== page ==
South Dakota could soon become the eighth state in the country to pass a sex-selective abortion ban. Yet these bills have yet to merit a larger conversation, either within the national reproductive rights and feminist movements or in the news more generally.
Women don’t need to be avenged by “white knights.” We need the knowledge and the legal resources to vindicate our rights ourselves.
The virgin-whore dichotomy has been around forever. What’s puzzled me recently, however, is what feels like a sudden upsurge in these very conservative attitudes in pop music. Why is this so?
The realities of trans women’s experience with social media remind us that a discussion about “toxicity” online cannot be contained by the artificial boundaries of “Twitter feminism.” The problem is much larger than Twitter or any number of internal activist flare-ups. It encompasses the entire online world.
While the hashtag shined a light on how ableism is a systemic issue in all political and societal respects, it also revealed something that has long been known by some, but that has been unrecognized by others: that feminism has an ableism problem.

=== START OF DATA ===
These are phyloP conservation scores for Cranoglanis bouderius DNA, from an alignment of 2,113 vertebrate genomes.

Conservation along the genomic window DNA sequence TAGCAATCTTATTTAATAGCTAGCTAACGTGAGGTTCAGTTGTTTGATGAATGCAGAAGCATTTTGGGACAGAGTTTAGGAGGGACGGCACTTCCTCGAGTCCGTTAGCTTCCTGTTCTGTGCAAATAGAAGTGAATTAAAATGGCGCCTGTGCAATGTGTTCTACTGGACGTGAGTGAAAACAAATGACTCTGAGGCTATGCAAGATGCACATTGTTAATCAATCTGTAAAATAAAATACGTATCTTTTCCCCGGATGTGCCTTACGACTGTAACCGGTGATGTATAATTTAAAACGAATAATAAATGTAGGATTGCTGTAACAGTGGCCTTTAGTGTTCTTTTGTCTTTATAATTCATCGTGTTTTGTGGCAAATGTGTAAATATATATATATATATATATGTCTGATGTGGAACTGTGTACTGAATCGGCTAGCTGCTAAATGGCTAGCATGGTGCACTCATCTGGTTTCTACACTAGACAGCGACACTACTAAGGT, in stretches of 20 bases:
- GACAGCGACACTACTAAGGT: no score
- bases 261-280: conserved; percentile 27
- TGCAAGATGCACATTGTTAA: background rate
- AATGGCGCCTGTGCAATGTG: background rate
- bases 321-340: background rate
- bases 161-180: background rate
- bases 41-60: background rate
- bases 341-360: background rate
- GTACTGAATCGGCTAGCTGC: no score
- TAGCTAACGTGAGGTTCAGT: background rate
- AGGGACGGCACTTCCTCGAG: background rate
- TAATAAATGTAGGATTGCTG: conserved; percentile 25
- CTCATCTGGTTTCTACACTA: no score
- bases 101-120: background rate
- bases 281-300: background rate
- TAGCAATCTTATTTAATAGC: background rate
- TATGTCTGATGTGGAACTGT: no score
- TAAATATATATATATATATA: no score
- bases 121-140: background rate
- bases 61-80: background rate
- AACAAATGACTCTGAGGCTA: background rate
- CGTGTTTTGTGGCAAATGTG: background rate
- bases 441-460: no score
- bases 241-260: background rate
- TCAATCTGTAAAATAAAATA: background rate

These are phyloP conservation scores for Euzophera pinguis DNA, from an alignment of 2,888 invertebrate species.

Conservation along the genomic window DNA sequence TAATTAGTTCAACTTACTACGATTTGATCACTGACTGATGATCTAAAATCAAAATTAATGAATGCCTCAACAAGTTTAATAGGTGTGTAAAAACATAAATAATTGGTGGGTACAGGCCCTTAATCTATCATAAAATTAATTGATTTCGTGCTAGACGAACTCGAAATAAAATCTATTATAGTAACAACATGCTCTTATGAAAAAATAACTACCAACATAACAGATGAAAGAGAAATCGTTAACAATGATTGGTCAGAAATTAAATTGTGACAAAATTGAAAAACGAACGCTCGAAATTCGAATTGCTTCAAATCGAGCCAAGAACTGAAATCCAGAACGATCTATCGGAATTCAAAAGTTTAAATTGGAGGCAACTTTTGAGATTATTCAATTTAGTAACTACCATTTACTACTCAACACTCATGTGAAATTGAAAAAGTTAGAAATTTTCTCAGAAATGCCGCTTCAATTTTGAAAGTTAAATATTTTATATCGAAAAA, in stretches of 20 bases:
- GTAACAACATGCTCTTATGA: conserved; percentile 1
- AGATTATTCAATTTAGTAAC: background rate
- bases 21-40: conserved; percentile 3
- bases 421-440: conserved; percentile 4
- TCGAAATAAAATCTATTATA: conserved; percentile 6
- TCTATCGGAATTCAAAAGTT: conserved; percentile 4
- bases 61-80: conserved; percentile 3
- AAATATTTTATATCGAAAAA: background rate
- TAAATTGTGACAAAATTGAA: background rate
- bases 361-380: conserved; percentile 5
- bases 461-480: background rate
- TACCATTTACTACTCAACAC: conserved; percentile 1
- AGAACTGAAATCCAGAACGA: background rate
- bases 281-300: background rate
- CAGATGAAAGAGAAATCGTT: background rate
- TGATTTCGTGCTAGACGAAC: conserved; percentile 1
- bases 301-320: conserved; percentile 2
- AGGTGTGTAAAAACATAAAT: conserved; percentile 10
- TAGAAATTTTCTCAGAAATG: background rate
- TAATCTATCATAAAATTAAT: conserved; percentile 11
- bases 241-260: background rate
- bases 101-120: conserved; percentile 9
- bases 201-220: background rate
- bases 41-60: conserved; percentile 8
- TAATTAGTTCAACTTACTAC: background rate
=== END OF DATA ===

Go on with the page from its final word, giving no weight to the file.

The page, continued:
Like a lot of others, I was a “fast-tailed girl” before I really understood what those words meant.
There have been many articles decrying Michelle Obama’s “un-feminist” choices. What these criticisms fail to acknowledge is that for women who are not single and childless/childfree, feminist choices often include a focus on their families and communities. This is particularly true of Black feminists.
People who think food is apolitical don’t know much about food, just like people who think taking care of kids isn’t important don’t know much about kids. Devaluing either isn’t just ignorant, it’s dismissive of the women who take on these essential roles to life and society.
“I’d be crazy if I didn’t understand that this is a medal for the entire women’s movement,” Steinem told a gathering at the National Press Club Monday.
Feminism needs to center the experiences of all women of color in the movement. As a starting point, here are some suggestions from several smart women.